These Parents Couldn't Pay for School Lunches So the School Sent Debt Collectors

The Cranston Public School District in Rhode Island has a problem. How do they continue to feed their students when the parents can't afford to pay for the daily school lunch? 

The district has said they are committed to providing their students with meals, including a free breakfast. But the question is how can they do so if there's no money. From September 2016 to June of this year, the district had acquired a balance of more than $95,000 in unpaid lunches. And since September, lack of payment for school lunches has already reached $45,000.

It's a serious issue, but the school has decided to go about getting the money in exactly the wrong way. This week, they informed parents who are in arrears of more than $20, that the district has enlisted the services of a collection agency to deal with unpaid balance.

The school needs money, but sicking debt collectors after parents who are already struggling is no way to handle this situation.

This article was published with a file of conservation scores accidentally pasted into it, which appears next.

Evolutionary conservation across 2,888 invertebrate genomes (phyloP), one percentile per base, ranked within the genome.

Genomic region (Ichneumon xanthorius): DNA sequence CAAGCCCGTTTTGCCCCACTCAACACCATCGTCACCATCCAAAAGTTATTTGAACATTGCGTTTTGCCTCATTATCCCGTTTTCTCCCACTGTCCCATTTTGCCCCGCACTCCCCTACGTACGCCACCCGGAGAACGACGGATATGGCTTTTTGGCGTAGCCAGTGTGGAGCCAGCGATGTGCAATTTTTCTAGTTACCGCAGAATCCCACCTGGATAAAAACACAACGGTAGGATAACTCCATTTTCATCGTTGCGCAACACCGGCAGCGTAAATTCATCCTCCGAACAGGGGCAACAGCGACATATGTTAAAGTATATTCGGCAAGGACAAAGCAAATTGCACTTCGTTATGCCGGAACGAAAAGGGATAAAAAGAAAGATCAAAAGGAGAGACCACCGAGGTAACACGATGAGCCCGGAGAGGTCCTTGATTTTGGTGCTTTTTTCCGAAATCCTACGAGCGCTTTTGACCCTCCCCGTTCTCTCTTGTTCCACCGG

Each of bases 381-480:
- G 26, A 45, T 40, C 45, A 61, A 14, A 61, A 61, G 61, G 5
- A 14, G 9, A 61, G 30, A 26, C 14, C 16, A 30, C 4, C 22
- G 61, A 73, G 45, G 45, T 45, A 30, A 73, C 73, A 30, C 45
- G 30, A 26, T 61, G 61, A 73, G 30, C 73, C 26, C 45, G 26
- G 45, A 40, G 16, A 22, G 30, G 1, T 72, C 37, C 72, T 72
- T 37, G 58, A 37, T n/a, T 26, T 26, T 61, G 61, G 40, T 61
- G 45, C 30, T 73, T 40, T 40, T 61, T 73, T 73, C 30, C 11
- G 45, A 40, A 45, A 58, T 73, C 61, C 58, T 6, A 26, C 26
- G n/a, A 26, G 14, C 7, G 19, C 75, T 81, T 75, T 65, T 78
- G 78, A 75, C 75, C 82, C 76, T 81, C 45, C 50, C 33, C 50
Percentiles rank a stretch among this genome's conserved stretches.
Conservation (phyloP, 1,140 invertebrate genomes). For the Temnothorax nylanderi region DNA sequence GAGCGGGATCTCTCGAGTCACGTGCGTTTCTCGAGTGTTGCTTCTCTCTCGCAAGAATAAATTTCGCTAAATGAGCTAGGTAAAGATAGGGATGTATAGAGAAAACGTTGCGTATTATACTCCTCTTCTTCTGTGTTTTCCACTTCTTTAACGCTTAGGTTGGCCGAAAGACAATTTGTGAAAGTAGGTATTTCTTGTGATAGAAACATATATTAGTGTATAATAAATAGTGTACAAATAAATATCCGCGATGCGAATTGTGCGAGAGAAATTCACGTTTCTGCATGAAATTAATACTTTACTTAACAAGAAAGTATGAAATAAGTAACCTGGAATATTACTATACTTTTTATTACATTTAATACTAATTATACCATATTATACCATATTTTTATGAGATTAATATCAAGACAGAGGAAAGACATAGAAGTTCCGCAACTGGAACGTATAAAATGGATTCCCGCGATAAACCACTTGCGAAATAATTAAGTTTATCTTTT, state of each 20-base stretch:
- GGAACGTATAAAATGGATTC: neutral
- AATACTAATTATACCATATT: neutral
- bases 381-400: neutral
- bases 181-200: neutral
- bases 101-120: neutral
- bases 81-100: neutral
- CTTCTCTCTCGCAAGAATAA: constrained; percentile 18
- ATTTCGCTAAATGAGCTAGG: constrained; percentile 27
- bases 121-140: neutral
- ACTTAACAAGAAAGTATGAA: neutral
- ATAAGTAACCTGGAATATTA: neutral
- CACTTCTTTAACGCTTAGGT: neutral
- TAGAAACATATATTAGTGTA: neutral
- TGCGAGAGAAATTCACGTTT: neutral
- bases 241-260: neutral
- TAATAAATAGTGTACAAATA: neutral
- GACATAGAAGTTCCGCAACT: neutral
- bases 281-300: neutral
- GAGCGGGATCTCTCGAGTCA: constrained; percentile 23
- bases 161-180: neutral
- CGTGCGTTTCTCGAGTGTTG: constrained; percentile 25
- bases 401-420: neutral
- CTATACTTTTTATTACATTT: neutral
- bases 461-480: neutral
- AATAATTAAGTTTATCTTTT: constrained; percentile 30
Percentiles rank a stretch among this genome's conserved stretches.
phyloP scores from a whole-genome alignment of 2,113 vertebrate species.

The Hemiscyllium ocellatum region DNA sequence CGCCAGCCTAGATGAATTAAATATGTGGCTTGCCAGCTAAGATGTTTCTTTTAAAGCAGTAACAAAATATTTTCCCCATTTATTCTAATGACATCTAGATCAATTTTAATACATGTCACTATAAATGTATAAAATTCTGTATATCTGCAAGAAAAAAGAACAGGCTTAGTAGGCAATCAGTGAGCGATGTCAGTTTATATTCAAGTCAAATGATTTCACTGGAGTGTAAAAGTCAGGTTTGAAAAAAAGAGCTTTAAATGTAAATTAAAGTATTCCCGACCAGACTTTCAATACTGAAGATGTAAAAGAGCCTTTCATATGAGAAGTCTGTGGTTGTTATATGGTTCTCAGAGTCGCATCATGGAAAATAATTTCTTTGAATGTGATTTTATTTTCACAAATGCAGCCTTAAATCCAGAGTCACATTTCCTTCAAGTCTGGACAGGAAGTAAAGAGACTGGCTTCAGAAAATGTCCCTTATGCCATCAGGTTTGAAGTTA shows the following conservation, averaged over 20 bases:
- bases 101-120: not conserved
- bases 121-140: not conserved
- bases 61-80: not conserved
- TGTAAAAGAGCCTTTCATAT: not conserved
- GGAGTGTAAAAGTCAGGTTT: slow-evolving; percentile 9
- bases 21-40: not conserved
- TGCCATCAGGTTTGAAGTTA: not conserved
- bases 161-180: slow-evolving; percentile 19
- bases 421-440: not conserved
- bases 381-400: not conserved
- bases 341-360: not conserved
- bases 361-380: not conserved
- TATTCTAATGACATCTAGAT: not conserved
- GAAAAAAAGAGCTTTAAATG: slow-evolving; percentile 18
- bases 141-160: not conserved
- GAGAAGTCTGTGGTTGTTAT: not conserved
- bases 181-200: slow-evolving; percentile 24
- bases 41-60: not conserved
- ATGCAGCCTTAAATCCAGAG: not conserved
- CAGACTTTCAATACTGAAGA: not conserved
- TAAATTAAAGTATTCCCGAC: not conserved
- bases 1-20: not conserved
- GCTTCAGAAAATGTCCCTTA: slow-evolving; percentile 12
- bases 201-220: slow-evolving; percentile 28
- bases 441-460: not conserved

School hunger is a serious issue. In the U.S. one in six students grows up in a family struggling with hunger. The lack of food not only causes the obvious health problems but according to a recent study, students dealing with hunger in schools are significantly less likely to perform well. This creates yet another barrier to educational success for children growing up in low-income families.

If a parent is unable to pay then they shouldn't be dogged by collection agencies. And if a school district can't collect the funds to keep the school lunch program afloat, then they should be able to rely on the state to help out.

In fact, the state should be the one footing the bill for this vital program in the first place. The governor should step in and ensure that all kids have the meals they need to keep them alert and ready to learn while they are at school.

Help make this happen. Sign the petition and ask Gov. Gina Raimondo to make lunch free to all students as part of the education budget.

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